On the face of it, Ole Gunnar Solskjaer is making life easy for Manchester United's owners, the Glazer family, and the Old Trafford chief executive Ed Woodward.
After all, things have been anything but easy since Sir Alex Ferguson retired in May 2013. David Moyes, Louis van Gaal and Jose Mourinho have all tried, and failed, to bring the good times back to the club.
Van Gaal and Mourinho won trophies, and United can still claim to have won more silverware over the past five years than Sunday's opponents, Tottenham Hotspur, and Premier League leaders Liverpool, who have both won nothing during the post-Ferguson era.
But despite lifting the FA Cup, League Cup and Europe League, United have not been United since Ferguson left and none of his full-time successors ever looked or felt like the right fit for a club which demands bold, attacking football from its players and managers.
So you can only imagine how relieved the Glazers and Woodward must feel right now to see caretaker-manager Solskjaer breathing new life into the team on the back of five straight victories since replacing the sacked Mourinho last month.
Appointing Solskjaer until the end of the season has proven to be a masterstroke. Not only has he kick-started an under-performing team and revived hopes of a top-four finish, the Norwegian has also restored the feel-good factor in and around the club by delivering the attacking, adventurous football that the supporters crave.
He has put a smile back on the faces of the previously unhappy Paul Pogba and Alexis Sanchez, handed Marcus Rashford the opportunities that Mourinho often appeared reluctant to provide and, all in all, Solskjaer has people at Old Trafford believing again.
So much so that there is now a growing sense that Solskjaer has put himself in pole position to secure the job of United's manager on a permanent basis.
But there is always a caveat, and here it comes -- what if the romantic notion of Solskjaer taking charge is flawed and based on nothing more than a fleeting honeymoon period?
Handing Solskjaer the keys to the manager's office might feel like the easy option at this moment in time, and the right one, but such a crucial decision cannot be taken on the basis of wins against teams United would be expected to beat and a subsequent clamour on social media for the 45-year-old to be given the job.
The United hierarchy, sources told ESPN FC earlier this week, remain determined to go through a thorough process in order to find their next permanent manager, but Solskjaer has given them a problem, nonetheless.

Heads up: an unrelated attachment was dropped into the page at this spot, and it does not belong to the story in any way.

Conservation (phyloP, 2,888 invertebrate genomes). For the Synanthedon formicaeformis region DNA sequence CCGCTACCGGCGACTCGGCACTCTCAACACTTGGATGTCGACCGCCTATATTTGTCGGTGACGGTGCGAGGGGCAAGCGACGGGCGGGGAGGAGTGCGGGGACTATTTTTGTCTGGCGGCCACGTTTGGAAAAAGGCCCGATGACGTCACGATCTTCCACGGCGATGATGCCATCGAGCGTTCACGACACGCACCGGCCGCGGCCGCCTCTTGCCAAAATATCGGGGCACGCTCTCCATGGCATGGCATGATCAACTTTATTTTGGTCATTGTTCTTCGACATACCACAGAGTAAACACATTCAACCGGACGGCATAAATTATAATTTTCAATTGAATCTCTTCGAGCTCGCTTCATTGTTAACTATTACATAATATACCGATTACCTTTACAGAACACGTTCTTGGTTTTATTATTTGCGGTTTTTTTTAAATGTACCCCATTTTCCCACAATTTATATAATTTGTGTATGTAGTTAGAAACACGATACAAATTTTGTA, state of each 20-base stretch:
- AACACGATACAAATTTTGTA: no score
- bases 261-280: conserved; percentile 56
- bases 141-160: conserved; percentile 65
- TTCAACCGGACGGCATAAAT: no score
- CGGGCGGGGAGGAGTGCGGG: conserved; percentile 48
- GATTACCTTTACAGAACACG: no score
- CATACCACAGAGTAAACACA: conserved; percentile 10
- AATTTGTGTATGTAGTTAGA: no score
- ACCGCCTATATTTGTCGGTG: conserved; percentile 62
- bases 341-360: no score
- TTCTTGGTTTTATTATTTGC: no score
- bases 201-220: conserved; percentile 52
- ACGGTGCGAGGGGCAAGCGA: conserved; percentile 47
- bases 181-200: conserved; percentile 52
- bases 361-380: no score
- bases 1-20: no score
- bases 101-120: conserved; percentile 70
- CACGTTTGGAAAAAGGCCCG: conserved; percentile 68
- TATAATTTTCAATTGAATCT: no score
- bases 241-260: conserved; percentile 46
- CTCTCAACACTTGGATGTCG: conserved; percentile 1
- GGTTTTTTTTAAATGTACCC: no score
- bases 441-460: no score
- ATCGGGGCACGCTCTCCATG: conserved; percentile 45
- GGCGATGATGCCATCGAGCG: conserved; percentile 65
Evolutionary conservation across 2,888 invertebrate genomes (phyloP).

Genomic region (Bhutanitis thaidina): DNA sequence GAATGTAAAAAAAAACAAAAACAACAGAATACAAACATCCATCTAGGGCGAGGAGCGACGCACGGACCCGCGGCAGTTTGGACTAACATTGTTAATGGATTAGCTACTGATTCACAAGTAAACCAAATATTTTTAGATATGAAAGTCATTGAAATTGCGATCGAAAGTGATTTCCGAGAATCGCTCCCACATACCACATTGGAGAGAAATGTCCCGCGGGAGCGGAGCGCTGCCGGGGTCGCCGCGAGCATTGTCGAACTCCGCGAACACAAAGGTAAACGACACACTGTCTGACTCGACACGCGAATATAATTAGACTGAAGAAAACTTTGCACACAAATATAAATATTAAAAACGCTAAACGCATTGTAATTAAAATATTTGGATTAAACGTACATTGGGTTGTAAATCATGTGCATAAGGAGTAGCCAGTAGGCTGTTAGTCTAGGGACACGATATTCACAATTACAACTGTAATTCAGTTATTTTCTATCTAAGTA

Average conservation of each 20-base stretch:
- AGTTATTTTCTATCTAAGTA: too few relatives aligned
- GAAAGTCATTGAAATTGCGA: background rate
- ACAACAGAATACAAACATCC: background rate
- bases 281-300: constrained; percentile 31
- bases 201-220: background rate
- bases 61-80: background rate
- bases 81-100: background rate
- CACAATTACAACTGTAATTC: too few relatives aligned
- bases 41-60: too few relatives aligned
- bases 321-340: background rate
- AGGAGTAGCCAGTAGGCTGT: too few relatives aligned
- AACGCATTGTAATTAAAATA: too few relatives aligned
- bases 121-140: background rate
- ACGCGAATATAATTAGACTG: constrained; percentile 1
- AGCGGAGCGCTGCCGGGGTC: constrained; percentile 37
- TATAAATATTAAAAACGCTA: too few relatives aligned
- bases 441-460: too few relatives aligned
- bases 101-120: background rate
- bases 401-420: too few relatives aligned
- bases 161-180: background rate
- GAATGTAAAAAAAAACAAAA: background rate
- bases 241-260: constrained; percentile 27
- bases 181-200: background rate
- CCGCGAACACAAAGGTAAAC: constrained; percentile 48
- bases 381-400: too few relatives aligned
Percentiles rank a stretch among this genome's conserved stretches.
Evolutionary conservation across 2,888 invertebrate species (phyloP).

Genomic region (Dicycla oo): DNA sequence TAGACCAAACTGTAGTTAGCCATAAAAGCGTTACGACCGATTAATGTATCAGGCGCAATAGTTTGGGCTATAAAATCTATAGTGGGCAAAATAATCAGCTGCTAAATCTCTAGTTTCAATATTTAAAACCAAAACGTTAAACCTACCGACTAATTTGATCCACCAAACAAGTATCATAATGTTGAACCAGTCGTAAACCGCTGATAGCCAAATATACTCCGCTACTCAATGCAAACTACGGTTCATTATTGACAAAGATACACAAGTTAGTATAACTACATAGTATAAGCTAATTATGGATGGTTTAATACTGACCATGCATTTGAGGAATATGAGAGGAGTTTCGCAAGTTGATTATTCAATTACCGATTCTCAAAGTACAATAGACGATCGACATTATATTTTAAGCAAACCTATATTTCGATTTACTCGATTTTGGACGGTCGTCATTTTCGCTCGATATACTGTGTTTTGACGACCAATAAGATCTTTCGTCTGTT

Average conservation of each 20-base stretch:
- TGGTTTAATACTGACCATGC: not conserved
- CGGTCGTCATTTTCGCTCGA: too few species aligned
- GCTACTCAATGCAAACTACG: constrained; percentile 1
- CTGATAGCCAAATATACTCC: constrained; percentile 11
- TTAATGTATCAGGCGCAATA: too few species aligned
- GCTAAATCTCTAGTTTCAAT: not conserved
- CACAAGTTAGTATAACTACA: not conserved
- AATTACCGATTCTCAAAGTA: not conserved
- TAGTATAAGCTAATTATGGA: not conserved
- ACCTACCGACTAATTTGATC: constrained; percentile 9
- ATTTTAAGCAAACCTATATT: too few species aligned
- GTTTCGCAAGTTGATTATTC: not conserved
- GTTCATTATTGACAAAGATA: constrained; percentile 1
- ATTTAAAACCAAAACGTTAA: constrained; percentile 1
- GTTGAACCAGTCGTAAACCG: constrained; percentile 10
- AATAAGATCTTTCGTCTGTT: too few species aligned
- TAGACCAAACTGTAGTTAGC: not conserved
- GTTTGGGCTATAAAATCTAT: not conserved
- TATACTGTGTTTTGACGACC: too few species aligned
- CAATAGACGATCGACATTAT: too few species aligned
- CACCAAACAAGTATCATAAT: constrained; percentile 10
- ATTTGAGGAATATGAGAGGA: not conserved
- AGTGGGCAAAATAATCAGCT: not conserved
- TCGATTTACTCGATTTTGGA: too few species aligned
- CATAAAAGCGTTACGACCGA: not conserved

Right now, he is giving them a good problem because he has banished the air of discord from the club and given them time to identify a new manager. But if Solskjaer and his team continue to win, that good problem becomes a difficult one because of the risks of falling into the trap of allowing emotion to play a part in the recruitment process.
Tactics win big football matches, not momentum, and we have yet to see whether the Solskjaer effect is based purely on the latter or if he has the tactical brain to sustain his start and elevate United to a higher level.
Sunday's trip to Spurs is the first real test of Solskjaer's credentials, and the fixture has been given added spice with opposite number Mauricio Pochettino -- ranked seventh among the world's managers in the ESPN FC 100 -- the leading candidate to replace Mourinho in the summer.
If Solskjaer can steer United to victory against Spurs and then oversee a similarly positive result against Paris Saint-Germain in the Champions League round of 16, then the clamour for him to be given the job on a permanent basis will only grow stronger. But he is nowhere near to having the necessary qualifications for the job right now, and the Glazers and Woodward must ignore the emotional pull of handing Solskjaer the job at the end of the season.
If he wins the FA Cup and Champions League, then clearly, he will have passed any test of his readiness and moved ahead of the likes of Pochettino and Massimiliano Allegri. If such a feat would be comparable to scaling Everest for Solskjaer, he has only just reached base camp by guiding United to five successive wins against Cardiff, Huddersfield, Bournemouth, Newcastle and Reading.
He has made a good start, but nothing more than that. Just like any United manager, he should be judged on what he does against the big teams in the biggest competitions. Solskjaer has been a much-needed comfort blanket for United and their supporters up until now, but the hard work really begins against Spurs this weekend. This is when the reality check arrives.